UC Davis Researcher helps with Facts and Figures
On Wednesday, March 11, 2020, the Alzheimer’s Association will release our 2020 Alzheimer’s Disease Facts and Figures Report. This week we’d like to introduce you to Dr. Kumar Bharat Rajan. He is one of the researchers in our area who provides data for the report.
Starting his career
After completing his PhD in Biostatistics from the University of Washington in 2009, Dr. Kumar Rajan was recruited by Denis Evans, MD. He joined the research group of the Chicago Health and Aging Project (CHAP) at Rush University Medical Center in Chicago.
CHAP is a longitudinal epidemiological study of Alzheimer’s disease and other common chronic health conditions. The participants, from Chicago, are all over age 65.
“We worked together for many years,” said Dr. Rajan. “He was instrumental in helping me learn the epidemiology of Alzheimer’s disease in population-based setting.”
Dr. Rajan has continued to work with CHAP data since the project ended in 2012. He also has several ongoing NIH (National Institutes of Health) funded projects to continue this important area of research.
A scientific curiosity
When Dr. Rajan began his research, he wanted to understand the influence of lifestyle and genetic risk factors on Alzheimer’s disease in community-based studies. “I was interested in identifying preventive factors that can help reduce the risk of Alzheimer’s disease.”
Dr. Rajan felt that Alzheimer’s deserved more attention. “I also wanted to know how we could best investigate many unexplored areas of research. It began with a lot of scientific curiosity and identifying ways to prevent this terrible disease in the elderly.”
An Overview on CHAP
CHAP researchers collected data on the same people repeatedly for almost 20 years. Dr. Rajan said, “We recruited and enrolled 10,800 people over the age of 65 between 1993-2012.” The study looked at common chronic health problems, especially focusing on Alzheimer’s risk. Older African American and Caucasian residents in the southside of Chicago participated.
In reflecting on the importance of CHAP, Dr. Evans says, “The CHAP study has been important in estimating the number of people who have Alzheimer’s disease in the general population, in energizing research investigation of the disease among minorities, especially African Americans and in uncovering several factors that give rise to increased risk of Alzheimer’s disease.”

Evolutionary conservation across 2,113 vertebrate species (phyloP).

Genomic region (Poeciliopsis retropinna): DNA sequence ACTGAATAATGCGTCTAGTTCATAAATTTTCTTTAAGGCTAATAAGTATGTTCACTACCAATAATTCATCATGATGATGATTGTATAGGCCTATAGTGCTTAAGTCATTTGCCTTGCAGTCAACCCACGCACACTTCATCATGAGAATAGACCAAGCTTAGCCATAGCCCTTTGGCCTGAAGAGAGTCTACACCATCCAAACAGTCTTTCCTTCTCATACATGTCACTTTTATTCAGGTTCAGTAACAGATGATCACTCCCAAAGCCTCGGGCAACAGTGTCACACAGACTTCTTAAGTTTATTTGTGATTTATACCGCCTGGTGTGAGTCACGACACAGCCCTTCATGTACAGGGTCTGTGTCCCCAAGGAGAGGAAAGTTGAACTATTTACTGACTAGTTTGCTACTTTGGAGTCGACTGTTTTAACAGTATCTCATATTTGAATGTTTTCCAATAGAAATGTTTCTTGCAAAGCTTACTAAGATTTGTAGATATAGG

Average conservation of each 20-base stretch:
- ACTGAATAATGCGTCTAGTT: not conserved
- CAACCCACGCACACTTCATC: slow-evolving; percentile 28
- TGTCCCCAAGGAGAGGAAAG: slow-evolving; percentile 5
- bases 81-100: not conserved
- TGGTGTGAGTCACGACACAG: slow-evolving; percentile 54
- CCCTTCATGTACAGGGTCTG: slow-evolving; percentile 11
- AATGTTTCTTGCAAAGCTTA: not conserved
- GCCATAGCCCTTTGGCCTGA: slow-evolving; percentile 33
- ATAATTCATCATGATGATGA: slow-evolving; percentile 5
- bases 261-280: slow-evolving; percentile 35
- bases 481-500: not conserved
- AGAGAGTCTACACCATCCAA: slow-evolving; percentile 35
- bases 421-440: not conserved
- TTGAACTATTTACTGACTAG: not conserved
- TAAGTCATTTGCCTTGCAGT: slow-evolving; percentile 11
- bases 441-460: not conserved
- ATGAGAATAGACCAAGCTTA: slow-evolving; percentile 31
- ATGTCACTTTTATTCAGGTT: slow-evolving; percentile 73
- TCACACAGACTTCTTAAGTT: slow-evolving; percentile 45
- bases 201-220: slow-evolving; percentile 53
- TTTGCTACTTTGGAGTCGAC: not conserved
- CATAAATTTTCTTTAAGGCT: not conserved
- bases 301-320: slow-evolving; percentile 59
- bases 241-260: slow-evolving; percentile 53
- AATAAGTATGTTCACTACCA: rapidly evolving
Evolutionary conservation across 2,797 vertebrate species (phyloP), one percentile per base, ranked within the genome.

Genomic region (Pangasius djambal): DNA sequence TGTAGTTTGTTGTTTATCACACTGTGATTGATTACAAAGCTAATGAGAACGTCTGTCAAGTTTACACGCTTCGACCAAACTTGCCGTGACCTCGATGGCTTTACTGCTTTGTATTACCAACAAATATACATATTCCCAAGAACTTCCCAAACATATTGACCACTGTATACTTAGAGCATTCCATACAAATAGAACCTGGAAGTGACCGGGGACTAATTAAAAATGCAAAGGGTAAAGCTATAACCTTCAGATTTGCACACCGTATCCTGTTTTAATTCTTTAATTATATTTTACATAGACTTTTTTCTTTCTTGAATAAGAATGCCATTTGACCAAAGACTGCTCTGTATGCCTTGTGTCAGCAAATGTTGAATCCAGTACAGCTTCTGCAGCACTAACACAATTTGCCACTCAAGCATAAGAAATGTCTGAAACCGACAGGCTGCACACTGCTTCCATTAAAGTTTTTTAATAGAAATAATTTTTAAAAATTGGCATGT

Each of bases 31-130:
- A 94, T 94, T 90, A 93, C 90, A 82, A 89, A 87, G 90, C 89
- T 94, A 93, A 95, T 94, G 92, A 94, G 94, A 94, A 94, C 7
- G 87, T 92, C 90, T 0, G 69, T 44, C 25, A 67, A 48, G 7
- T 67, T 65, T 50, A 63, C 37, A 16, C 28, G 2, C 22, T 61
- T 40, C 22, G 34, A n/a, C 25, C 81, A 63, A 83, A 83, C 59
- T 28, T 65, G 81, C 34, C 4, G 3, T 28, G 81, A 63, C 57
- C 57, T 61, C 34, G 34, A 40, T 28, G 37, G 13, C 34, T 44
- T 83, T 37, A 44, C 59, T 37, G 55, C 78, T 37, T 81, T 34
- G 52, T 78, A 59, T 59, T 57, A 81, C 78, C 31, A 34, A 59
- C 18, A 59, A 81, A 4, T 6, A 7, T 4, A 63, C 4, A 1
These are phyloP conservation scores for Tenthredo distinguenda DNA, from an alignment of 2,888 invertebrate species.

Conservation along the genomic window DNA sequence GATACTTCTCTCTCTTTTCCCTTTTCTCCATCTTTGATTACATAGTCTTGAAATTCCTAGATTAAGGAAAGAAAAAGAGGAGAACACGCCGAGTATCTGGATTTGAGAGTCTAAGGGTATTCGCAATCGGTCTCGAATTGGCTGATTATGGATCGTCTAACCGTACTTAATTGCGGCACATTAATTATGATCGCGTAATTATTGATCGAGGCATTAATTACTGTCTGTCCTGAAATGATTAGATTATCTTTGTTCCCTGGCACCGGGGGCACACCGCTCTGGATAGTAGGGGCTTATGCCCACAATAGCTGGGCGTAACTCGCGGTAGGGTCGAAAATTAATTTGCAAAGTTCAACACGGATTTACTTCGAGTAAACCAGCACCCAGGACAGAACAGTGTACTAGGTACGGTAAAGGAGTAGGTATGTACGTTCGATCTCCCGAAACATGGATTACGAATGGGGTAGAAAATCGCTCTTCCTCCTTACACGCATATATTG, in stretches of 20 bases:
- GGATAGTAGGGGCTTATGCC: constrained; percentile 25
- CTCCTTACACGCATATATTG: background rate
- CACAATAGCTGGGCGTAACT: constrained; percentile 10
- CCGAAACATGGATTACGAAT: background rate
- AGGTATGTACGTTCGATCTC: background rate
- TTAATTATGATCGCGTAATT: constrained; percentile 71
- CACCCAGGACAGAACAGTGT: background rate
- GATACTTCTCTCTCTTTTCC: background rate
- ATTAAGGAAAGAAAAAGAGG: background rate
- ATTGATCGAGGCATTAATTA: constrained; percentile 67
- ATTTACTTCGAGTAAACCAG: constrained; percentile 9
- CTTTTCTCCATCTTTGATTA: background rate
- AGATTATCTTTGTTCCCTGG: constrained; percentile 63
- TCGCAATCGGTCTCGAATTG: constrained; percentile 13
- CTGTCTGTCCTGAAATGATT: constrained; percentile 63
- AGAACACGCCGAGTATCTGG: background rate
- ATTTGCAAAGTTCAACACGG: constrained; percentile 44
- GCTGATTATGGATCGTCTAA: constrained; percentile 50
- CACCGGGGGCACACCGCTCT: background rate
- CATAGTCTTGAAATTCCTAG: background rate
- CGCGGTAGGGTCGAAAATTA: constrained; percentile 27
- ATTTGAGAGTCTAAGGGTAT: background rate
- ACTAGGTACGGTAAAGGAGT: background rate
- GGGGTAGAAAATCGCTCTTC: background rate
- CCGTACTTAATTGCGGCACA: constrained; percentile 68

Alzheimer’s Association grant recipient
In 2014 Dr. Rajan received a New Investigator Research Grant from the Alzheimer’s Association. “The grant was used towards investigating how lifestyle characteristics can help moderate the genetic risk of APOE E4 allele on Alzheimer’s disease and cognitive decline,” said Dr. Rajan.
“The grant supported the publication of a series of papers on how lifestyle changes can moderate APOE-e4 allele and how they might be different between African Americans and European Americans.”
Using Data for Facts and Figures
Alzheimer’s Association Alzheimer’s Disease Facts and Figures is published annually. It reveals the burden of Alzheimer’s and dementia in the U.S. It focuses on the impact on individuals, caregivers, government and the nation’s health care system.
“The CHAP study has been giving the Alzheimer’s Association estimates since the late 90’s,” said Dr. Rajan. “We have provided the Alzheimer’s Association data on prevalence and incidence estimates of Alzheimer’s disease in the U.S.”
Dr. Keith Fargo, Ph.D, Director, Scientific Programs & Outreach for the Alzheimer’s Association says, “CHAP has been an invaluable source of data about the prevalence of Alzheimer’s dementia.
“The prevalence estimates have helped us educate the public about the large — and growing — problem of Alzheimer’s disease, which drives everything from raising awareness to helping policy makers understand the importance of investing in Alzheimer’s care, support, and research.”
Dr. Rajan is continuing this work and leading short- and mid-term projects with the NIH and Alzheimer’s Association. He will provide projections for the number of people living with Alzheimer’s disease and other dementias in the U.S. between 2020 and 2025.
Continuing to work with data
Currently Dr. Rajan is a Professor of Biostatistics in the Department of Public Health Sciences. He is co-leader of the UC Davis Alzheimer’s Disease Center’s Data Management and Biostatistics Core.
His job is to ensure that all of the data being collected by various studies are available to internal and external collaborators. The data is used to identify preventive factors and biomarkers of Alzheimer’s disease.
He is also Principal Investigator for CHAP’s offspring study, Parent Offspring Resilience and Cognitive Health (PORCH), based in Chicago. “We have a NIH-funded study to examine how cognitive resilience in parents might be associated with better cardiovascular and cognitive health in children who are aged 40-64 years old,” said Dr. Rajan.
The PORCH Study will be made up of adults whose parents were in the CHAP study. “We are looking at cognitive resilience and structural MRIs characteristics including white matter injuries in the offspring. We’ll perform memory, cardiovascular and blood tests,” said Dr. Rajan. “We are also looking at their lifestyle, cognitive and physical activities and sleep in relation to their parents.”
“We want to see if any parental protective factors might mitigate some of the risk that can be seen in the second-generation population, factors that can help with better health in children.”
Potential collaborators can also request CHAP data through a data portal. These types of studies are critical to helping us learn what midlife lifestyle factors may impact whether people develop Alzheimer’s or other dementias.
To find out more about the Alzheimer’s Associations Facts and Figures report go to alz.org/facts. The 2019 report will be available until March 10.